Superman’s attitude towards violence and capital punishment has often felt a little preachy and perhaps even a little old-fashioned, especially when juxtaposed with the darker, more viscerally satisfying tales (as per Ellis and Millar’s visions) of superheroes using powers closer to the way in which humans would. After all, who would really want the Joker to escape for the umpteenth time and kill hundreds – or thousands – more innocent people, when Batman could have easily just put an end to him once and for all?
Well Superman vs. The Elite quite neatly gives us a suitable ‘what if...’ look at this scenario, playing it out to its full extent, as far as you could possibly imagine within Superman’s blissfully non-lethal realm (and further), and attempts to deliver a message as to the ongoing value to his moral code.
Undoubtedly many fans of the original source material will be dismayed by the way in which the comics have been stripped down and summarised within this animated movie, but what did you expect? There’s only so far you can go in a 74-minute PG-13 feature, and whilst we don’t get to see enough (or any) involvement from the JLA, we don’t get to explore the ‘disagreements’ between the JLA and the JLA Elite, and we don’t even get the full backstories to any of the characters other than the leader Manchester Black (whose own history with his sister is almost unrecognisably different from the one originally penned in the comic); and nor do we get the ultimate climax as envisioned within the books, I can’t really imagine a better way to sum up the ethos of the book – the core central ideas of morality and political allegory – than what they have ended up with.
Unfortunately, for all its well-intentional ideals and heavy thematic relevance, the real let down is not the fact that it plays fast and loose with the dark source material, but indeed with the visual style used to bring the animated feature to life.
One of the greatest criticisms wielded against productions these days is in respect of a weighting of style over substance. Whether it’s the Zack Snyder mould of CG-driven features (300, Sucker Punch), or even the unquestionably deeper modern classics like Drive, some viewers will levy the claim of a bias towards style over substance; wishing that there’d been a little more of the latter to balance up the former.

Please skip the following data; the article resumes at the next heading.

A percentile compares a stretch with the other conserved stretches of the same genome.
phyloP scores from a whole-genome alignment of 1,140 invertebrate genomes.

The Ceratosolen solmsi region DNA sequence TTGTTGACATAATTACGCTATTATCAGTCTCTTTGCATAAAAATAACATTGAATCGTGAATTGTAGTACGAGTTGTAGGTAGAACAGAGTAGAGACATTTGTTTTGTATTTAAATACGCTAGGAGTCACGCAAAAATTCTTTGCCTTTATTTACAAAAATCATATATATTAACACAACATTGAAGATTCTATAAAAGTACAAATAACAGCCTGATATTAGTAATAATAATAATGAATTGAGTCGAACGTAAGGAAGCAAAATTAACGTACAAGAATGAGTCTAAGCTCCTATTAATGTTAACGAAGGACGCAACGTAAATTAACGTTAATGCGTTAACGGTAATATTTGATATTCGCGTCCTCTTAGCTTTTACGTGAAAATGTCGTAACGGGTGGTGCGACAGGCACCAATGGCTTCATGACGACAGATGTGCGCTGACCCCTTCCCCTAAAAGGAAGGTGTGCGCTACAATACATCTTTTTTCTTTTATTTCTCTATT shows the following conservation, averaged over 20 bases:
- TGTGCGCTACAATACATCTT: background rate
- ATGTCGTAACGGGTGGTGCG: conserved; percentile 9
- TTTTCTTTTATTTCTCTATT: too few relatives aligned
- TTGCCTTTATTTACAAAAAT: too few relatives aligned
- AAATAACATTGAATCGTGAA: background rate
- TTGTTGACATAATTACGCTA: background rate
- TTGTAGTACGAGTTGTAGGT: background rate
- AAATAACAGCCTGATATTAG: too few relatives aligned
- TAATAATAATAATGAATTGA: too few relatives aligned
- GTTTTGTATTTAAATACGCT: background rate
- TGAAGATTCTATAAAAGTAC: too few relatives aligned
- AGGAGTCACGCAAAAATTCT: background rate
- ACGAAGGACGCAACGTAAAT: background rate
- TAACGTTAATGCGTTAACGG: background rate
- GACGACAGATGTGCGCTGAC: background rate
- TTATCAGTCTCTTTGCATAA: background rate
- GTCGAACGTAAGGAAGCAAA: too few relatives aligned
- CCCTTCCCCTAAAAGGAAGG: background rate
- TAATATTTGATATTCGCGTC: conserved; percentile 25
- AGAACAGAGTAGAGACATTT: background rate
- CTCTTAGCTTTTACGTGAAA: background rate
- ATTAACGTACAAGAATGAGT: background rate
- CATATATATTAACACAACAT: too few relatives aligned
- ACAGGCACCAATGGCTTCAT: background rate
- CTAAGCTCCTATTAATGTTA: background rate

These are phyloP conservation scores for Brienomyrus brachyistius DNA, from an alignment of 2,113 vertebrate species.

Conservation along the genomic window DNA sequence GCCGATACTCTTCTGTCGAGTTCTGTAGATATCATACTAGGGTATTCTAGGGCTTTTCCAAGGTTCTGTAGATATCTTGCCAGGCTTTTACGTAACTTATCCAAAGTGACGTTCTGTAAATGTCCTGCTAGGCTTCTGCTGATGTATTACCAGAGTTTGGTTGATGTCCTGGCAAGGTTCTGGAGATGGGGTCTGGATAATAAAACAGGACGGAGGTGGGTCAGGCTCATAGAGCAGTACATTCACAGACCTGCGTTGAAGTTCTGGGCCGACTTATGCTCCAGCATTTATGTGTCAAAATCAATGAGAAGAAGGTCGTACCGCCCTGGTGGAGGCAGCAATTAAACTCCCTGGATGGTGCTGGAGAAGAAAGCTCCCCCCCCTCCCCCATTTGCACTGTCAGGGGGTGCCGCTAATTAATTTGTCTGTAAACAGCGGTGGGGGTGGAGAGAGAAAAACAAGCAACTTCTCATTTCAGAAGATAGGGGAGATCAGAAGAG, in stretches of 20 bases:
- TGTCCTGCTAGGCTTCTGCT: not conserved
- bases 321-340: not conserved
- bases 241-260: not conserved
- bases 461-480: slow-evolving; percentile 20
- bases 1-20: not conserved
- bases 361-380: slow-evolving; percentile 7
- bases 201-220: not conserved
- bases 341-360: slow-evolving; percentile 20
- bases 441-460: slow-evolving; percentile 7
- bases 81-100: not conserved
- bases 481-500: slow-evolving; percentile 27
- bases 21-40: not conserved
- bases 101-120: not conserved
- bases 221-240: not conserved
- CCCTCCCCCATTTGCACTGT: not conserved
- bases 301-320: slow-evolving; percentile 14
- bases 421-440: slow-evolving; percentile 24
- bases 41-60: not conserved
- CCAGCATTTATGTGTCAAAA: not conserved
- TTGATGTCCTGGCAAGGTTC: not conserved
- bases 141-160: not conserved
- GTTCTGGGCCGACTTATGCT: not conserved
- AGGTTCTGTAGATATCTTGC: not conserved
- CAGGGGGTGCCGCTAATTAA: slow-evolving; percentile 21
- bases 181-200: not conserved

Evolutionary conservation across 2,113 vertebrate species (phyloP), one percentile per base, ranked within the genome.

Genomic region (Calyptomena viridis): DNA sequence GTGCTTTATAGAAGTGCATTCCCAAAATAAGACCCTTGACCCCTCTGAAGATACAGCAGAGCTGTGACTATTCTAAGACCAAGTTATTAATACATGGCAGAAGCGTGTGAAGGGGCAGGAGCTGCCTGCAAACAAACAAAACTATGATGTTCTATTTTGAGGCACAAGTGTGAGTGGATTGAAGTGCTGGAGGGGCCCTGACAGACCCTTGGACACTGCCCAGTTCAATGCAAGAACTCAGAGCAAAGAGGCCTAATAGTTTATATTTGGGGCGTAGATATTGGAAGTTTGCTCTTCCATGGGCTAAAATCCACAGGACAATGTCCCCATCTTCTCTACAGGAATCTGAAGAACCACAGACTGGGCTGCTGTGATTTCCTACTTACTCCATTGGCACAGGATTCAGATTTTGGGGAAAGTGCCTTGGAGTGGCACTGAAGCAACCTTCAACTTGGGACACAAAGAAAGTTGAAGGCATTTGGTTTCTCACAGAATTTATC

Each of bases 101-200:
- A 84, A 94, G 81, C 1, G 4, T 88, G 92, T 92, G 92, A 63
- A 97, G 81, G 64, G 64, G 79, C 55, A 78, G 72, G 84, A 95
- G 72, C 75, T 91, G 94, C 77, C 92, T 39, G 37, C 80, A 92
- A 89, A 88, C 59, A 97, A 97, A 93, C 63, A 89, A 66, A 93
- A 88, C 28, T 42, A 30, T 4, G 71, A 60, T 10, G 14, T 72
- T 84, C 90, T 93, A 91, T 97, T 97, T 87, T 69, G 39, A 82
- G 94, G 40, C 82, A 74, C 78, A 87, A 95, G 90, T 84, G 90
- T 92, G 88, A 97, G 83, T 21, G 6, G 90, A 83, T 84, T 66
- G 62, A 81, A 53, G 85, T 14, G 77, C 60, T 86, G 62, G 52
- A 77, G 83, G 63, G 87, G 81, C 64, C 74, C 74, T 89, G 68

In a strange turn of events, Superman vs. The Elite has, on paper, a fair amount of substance – much of which is comparatively adult in nature, commensurate with the PG-13 rating that it carries – but unfortunately it has been delivered with the kind of visual style that would seem more appropriate with a 90s children’s cartoon. If you’re a fan of comic books then the easiest comparison to make would be if you had a recent, dark graphic novel done in the cartoonish style of something from the 50s: these days we just expect more, and require more in order to help engage with and enjoy the story.
Whilst not completely fatal, the animation style of Superman vs. The Elite is undoubtedly debilitating; a distinct backwards step considering that this is the 14th production in the DC Universe Animated Original Movie series, and unquestionably the worst-looking of all of them. Characters’ eyes’ bulge wide like they’re in a Ren & Stimpy cartoon, their physiques brought to life in a way that is only vaguely realistic, and the action only holding an air of palpable violence not as a result of the physical blows, but of the sight of blood across some of the characters’ faces – were it not for that (and the slightly more adult dialogue), it would be difficult to tell this was an adult-aimed production at all.
Couple all of this with the frustrating choice of voice actor to play the central character of the Man of Steel himself (a far too young-sounding George Newbern – who voiced the character in the Justice League series – who simply does not have the gravitas required for some of the harsher scenes), and the end result is akin to a Nolan Batman movie with Zac Efron in the lead, dressed up in Adam West’s old Batman TV series outfit. No matter how dark or substantial the story itself, how would audiences get past the visual/aural side of things? The end result would have little credibility.
Well the end result here isn’t completely derailed by the poor visual choices, but I can’t help but think that it would have been far superior if they had either decided to more closely follow the style of the original 90s comic run, or perhaps even adopted an anime style akin to the Animatrix features done by legendary animator Peter ‘Aeon Flux’ Chung. Now that would have made this a great feature. Hell, even the animation style used for the cover art on the damn Blu-ray release itself would have been a step up!
Unfortunately fans of the original comics will probably be deflated by the sheer amount of backstory that has been ripped out in order to cater for the runtime, and newcomers may well be put off by the animated style adopted to tell this supposedly serious story. It’s quite a lose-lose scenario, which is a shame, as the basis for Superman vs. The Elite is that of one of the best Superman tales of all time.
All we can hope is that The Dark Knight Returns does not go the same way and, at the very least, the preview animation stills (and Sneak Peak included with this feature) bode well for the visual side of things being nailed, and the fact that they have split it into two parts is a good sign that they are doing the classic story justice. We can but wait and see. In the meantime, check out Superman vs. The Elites, but be prepared, it’s likely for completists only.